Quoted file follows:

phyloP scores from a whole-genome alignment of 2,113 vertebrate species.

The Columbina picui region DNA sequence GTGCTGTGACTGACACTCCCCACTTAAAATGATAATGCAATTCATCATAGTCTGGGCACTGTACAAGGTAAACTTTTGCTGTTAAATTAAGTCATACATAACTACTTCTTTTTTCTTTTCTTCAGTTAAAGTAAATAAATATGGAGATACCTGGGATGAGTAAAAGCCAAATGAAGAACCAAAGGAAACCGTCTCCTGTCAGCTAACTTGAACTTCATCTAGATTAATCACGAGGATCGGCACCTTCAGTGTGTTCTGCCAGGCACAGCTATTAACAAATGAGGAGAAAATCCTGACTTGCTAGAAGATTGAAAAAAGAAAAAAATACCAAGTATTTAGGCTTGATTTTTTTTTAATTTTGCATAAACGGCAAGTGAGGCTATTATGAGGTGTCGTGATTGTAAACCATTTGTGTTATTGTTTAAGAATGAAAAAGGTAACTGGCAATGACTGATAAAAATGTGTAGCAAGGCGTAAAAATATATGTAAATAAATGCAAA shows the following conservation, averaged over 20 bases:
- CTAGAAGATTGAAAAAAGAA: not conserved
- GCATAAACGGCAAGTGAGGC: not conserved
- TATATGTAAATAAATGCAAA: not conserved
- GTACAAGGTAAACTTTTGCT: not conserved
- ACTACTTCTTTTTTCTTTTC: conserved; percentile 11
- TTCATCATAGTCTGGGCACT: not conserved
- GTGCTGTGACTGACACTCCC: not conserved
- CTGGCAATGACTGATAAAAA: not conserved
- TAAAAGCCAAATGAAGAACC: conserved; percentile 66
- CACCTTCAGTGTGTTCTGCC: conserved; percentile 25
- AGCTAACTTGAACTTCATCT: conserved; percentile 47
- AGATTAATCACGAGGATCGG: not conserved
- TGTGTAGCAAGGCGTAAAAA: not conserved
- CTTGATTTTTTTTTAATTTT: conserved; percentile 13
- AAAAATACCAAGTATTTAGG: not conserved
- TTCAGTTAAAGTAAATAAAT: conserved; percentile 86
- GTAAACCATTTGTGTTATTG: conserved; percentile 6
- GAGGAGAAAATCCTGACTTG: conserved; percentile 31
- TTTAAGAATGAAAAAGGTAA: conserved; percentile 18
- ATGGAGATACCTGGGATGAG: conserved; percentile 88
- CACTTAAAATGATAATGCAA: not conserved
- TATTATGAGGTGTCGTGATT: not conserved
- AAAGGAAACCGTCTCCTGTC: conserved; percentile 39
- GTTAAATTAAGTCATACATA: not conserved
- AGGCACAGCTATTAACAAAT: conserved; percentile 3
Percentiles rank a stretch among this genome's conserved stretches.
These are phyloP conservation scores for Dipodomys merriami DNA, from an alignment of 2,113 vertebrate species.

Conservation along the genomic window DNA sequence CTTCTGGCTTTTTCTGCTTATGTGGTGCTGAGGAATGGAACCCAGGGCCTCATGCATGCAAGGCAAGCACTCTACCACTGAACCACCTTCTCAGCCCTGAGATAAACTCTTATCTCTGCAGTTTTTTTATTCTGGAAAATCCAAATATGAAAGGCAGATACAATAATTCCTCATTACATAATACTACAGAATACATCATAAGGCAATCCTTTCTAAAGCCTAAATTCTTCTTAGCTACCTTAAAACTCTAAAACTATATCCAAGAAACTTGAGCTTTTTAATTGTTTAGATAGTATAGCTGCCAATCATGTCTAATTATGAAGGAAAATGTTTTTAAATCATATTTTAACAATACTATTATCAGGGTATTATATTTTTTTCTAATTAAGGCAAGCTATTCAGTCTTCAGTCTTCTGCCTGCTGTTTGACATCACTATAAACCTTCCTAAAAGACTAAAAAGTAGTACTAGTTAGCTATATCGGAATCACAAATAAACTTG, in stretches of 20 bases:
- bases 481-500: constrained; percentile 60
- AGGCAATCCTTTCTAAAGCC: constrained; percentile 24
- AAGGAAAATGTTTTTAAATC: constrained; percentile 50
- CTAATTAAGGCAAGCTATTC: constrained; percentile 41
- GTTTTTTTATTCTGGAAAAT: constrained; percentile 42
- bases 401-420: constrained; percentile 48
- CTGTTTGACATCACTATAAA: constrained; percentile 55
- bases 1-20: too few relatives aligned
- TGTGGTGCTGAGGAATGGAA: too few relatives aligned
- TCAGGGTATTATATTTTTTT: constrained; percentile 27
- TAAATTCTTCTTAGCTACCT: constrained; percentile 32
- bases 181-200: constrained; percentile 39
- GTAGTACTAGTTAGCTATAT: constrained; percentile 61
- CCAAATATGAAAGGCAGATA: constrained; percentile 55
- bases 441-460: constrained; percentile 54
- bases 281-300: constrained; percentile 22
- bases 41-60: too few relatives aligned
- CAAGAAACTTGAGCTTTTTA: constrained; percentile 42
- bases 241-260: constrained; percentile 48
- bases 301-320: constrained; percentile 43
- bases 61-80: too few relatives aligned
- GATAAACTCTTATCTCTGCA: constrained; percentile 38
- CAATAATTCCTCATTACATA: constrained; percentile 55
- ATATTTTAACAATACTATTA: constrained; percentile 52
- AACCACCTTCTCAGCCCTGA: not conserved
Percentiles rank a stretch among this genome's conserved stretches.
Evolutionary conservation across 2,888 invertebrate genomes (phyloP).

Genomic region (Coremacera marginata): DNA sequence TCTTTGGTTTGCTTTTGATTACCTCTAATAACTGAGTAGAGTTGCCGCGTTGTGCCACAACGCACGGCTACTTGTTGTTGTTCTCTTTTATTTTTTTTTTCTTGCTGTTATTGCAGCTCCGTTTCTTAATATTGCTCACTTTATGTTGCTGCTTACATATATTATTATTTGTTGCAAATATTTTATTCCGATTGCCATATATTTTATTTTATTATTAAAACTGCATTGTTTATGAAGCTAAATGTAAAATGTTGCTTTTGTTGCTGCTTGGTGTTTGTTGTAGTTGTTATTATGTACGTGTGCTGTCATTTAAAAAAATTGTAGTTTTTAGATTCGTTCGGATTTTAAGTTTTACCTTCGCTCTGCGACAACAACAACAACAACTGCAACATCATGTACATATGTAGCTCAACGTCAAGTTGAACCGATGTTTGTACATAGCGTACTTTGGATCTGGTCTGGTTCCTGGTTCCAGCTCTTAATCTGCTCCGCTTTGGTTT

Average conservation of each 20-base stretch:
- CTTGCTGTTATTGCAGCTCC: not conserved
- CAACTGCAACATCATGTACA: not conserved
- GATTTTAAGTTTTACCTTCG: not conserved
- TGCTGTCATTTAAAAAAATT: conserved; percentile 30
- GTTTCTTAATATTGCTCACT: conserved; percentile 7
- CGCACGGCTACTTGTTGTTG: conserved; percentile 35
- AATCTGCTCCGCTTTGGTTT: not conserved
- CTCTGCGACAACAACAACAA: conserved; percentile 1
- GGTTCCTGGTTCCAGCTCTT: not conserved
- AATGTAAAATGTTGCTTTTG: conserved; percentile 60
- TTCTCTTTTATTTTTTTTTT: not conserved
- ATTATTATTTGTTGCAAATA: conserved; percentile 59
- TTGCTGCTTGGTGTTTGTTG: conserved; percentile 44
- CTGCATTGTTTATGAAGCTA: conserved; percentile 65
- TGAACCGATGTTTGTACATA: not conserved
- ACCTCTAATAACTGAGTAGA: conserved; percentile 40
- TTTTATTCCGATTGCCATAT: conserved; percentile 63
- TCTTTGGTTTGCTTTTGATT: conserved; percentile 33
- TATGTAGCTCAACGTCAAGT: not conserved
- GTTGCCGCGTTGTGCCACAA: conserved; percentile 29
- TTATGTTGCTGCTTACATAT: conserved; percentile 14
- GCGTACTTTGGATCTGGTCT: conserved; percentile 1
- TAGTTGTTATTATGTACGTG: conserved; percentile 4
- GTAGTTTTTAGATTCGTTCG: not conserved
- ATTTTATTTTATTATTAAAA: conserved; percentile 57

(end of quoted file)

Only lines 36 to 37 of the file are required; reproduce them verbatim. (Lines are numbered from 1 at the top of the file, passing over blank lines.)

- bases 401-420: constrained; percentile 48
- CTGTTTGACATCACTATAAA: constrained; percentile 55